Temporary Aortic Occlusion Device
A temporary aortic occlusion device is disclosed, having an expandable locator portion and an expandable occlusion portion. The expandable locator portion assists a user in determining whether the distal end of the device has been advanced within a patient's aorta, and the occlusion portion is expanded to occlude the patient's aorta, preferably below the renal arteries.
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This application is a continuation-in-part of U.S. patent application Ser. No. 15/690,152 filed Aug. 29, 2017 entitled Temporary Aortic Occlusion Device, which claims priority to and benefit of U.S. Provisional Application Ser. No. 62/382,705 filed Sep. 1, 2016 entitled Temporary Aortic Occlusion Device, both of which are hereby incorporated herein by reference in their entireties.
BACKGROUND OF THE INVENTION
This application relates to a temporary aortic occlusion device for controlling torso hemorrhage.
Traumatic hemorrhage, primarily the result of blast injuries, is the leading cause of death in active-duty military service members. Although the widespread use of tourniquets has helped to reduce loss of life from severe lower extremity injury, non-compressible torso hemorrhage remains a challenge with high mortality given the relative anatomic inaccessibility of this region to obtain hemorrhage control.
Reports have suggested that up to 25% of hemorrhage sustained in the battlefield is potentially survivable with 50% the result of truncal trauma. Pelvic bleeding, in particular, can be severe and difficult to control, requiring advanced, upper echelon hospital-based care, such as angioembolization, for definitive treatment. Because these advanced care methods and specially trained operators are at higher levels of care, mortality remains high. Unfortunately, outside of pelvic binders for pelvic fracture stabilization, which have limited success in hemorrhage control and are of no value in penetrating trauma there, has been little advancement in the control of non-compressible torso bleeding at the lower echelons of care.
Traditionally, early temporary control for non-compressible torso hemorrhage has been limited to thoracotomy with aortic cross-clamping. This technique has been reserved for moribund patients with absent or lost pulses and has an associated high morbidity and mortality. With growing interest in endovascular techniques for the management of vascular trauma the use of a resuscitative endovascular balloon occlusion of the aorta (REBOA) as an alternative to thoracotomy has been reported. For patients with massive pelvic or intra-abdominal hemorrhage who survive transport to an advanced care facility, placement of a temporary occlusion balloon in the infra-renal aorta, proximal to the aortic bifurcation, or the within the descending thoracic aorta have been used to provide time for more definitive treatment through surgical or endovascular methods. This in-hospital technique provides a method to stop flow of blood below the level of the balloon until the balloon can be deflated under controlled conditions. Insertion of an occlusive balloon is less invasive than a thoracotomy and can be placed in the unstable patient. Endovascular balloon occlusion has been shown to be lifesaving and superior to thoracotomy with aortic cross-clamping in civilian literature.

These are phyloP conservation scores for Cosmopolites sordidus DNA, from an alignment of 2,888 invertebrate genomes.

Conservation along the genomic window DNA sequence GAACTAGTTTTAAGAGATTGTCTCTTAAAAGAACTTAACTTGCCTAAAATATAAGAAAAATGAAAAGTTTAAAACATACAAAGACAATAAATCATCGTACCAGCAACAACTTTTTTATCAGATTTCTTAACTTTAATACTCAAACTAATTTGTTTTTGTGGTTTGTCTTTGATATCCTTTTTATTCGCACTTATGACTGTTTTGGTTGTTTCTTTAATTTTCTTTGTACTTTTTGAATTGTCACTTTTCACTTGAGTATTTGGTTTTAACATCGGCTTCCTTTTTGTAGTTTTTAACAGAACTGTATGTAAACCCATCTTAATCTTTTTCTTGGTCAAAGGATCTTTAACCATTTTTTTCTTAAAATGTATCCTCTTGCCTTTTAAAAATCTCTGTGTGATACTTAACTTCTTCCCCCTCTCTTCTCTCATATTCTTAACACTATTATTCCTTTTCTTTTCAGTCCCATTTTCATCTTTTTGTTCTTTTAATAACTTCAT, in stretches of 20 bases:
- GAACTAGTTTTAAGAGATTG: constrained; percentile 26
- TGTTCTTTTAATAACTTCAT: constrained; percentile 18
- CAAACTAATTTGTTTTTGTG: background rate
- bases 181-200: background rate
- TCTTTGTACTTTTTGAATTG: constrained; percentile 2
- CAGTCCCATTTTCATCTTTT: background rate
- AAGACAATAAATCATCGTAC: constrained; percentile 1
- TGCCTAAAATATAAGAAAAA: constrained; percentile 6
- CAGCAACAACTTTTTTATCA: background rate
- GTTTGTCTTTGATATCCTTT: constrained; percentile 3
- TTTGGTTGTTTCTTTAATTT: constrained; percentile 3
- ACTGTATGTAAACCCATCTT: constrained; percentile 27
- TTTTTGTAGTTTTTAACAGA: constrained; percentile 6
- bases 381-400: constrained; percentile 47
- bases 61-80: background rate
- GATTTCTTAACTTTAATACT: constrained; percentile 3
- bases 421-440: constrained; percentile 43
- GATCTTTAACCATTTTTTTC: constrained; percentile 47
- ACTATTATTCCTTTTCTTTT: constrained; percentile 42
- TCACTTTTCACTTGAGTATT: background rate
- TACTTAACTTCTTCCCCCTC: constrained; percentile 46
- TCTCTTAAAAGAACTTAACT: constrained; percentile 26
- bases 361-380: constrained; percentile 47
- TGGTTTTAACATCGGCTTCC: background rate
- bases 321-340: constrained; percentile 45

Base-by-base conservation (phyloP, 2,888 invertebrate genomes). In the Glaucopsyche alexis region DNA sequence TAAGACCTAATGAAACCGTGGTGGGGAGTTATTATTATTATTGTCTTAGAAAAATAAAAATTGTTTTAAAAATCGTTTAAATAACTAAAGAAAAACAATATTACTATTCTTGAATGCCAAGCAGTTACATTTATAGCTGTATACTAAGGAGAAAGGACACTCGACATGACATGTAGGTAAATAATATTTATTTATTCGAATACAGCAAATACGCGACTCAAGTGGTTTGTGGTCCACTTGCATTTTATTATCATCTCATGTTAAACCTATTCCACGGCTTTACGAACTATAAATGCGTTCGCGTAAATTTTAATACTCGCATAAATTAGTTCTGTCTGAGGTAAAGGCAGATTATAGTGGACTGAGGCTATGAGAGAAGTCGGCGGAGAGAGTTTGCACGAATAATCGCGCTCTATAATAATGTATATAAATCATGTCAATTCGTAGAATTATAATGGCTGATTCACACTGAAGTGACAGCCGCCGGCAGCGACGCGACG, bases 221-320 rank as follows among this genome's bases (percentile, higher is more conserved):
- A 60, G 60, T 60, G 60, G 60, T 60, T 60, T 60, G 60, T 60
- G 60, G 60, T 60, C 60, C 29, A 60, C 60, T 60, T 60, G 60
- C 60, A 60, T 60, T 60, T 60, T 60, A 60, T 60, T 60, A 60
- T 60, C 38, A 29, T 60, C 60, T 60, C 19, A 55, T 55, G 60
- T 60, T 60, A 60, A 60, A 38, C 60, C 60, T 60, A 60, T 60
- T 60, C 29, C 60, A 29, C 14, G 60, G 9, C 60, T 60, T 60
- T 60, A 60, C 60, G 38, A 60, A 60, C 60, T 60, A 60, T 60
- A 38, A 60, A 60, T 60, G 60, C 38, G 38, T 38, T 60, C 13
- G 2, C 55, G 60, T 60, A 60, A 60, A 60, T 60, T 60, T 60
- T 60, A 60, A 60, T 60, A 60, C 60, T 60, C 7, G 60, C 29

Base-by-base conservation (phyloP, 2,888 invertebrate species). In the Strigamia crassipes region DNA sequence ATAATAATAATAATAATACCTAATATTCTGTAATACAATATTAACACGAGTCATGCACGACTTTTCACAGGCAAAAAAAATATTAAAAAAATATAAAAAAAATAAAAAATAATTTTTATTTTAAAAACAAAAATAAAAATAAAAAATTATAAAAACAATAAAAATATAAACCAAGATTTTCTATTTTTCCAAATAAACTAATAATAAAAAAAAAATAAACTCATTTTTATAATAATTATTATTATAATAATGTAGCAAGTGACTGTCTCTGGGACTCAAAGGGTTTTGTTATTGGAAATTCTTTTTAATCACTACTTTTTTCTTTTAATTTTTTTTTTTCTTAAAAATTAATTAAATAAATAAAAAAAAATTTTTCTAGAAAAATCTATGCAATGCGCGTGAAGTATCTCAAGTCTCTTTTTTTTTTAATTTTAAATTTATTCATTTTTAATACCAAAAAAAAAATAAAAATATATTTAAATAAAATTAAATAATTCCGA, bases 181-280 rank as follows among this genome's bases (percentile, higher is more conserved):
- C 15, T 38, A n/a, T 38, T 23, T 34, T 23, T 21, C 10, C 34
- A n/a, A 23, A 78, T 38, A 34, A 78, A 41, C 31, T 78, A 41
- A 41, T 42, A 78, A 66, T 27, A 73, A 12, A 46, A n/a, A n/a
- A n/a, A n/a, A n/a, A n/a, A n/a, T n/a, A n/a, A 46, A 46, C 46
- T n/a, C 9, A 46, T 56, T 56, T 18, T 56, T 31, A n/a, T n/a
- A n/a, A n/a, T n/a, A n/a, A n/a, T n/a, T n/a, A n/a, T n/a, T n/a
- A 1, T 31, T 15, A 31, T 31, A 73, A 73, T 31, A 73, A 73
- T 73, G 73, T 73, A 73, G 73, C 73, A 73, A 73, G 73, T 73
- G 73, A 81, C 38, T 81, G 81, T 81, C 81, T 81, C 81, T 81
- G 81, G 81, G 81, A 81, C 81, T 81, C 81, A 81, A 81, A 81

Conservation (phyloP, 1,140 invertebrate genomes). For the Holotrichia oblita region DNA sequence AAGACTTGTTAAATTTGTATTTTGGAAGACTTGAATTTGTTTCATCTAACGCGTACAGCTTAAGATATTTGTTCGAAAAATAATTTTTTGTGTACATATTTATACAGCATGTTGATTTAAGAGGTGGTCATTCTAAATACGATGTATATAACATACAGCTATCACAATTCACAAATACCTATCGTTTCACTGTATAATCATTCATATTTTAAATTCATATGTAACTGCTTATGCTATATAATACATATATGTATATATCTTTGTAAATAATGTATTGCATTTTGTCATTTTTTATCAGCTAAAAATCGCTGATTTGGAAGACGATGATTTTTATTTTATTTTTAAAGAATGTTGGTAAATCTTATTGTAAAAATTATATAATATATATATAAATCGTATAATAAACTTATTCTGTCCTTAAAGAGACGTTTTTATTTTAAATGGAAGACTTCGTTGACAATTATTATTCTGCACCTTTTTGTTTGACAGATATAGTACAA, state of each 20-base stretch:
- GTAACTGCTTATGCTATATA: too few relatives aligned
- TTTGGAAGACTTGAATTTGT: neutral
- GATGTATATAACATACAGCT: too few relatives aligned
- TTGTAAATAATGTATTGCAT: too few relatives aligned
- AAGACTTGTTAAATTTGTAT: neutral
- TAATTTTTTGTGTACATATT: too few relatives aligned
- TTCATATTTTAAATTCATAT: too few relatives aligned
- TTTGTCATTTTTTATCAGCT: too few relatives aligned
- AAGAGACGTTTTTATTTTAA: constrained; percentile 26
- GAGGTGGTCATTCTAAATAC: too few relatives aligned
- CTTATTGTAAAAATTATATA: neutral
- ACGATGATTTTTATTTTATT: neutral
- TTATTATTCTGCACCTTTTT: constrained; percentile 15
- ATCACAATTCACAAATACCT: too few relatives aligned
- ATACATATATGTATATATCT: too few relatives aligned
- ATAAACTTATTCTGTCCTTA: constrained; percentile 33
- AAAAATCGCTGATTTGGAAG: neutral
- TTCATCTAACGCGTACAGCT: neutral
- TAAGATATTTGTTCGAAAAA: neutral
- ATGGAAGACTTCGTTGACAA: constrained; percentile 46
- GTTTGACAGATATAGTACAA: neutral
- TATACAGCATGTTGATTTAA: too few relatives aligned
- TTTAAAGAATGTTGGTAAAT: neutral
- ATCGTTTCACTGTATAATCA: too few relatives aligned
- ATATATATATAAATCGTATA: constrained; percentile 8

Placement of a temporary occlusion balloon in the aorta is performed under sterile conditions using ultrasound and fluoroscopic guidance, which requires time, skill, and bulky portable x-ray machines. Despite the potentially life-saving nature of aortic balloon occlusion in the setting of massive torso and/or pelvic hemorrhage, current approaches for the placement these devices require fluoroscopic guidance. Fluoroscopy allows for: (i) intra-arterial injection of contrast dye to define the vascular anatomy, (ii) positioning of an aortic occlusion balloon with respect to this defined anatomy, and (iii) precise control of inflation of the device to allow for sufficient occlusion of the aorta while avoiding over-inflation that could result in rupture of the aorta secondary to balloon inflation.
A technique has been performed utilizing inflation of an aortic occlusion balloon in a trauma bay as a temporary measure for patients with massive pelvic hemorrhage and life-threatening shock, without fluoroscopic guidance. However, this approach requires the expertise of a senior Interventional Radiologist to interpret subtle tactile cues reflecting appropriate balloon placement and inflation. Further, this technique was performed in a “blind” fashion and relied upon the assumption of normal vascular anatomy. In spite of the reported success with balloon occlusion placement, positioning and confirmation has required valuable time, the use of fluoroscopic imaging, and skilled experienced practitioners at higher echelons of care. Additionally, due to the size of the currently available device surgery is required to repair the arteriotomy created by the catheter.
Any non-fluoroscopic approach for temporary occlusion of the aorta in the setting of hemorrhage should address: (i) positioning of the device with respect to individual patient anatomy, (ii) controlled inflation of the balloon or other occlusion device to account for varying aorta diameters, particularly in the under-resuscitated patient, (iii) a low profile, allowing for removal of the device without surgical repair, and (iv) must account for considerations related to the need for operator training in how to safely introduce the device into the femoral artery without creation of additional vascular injury.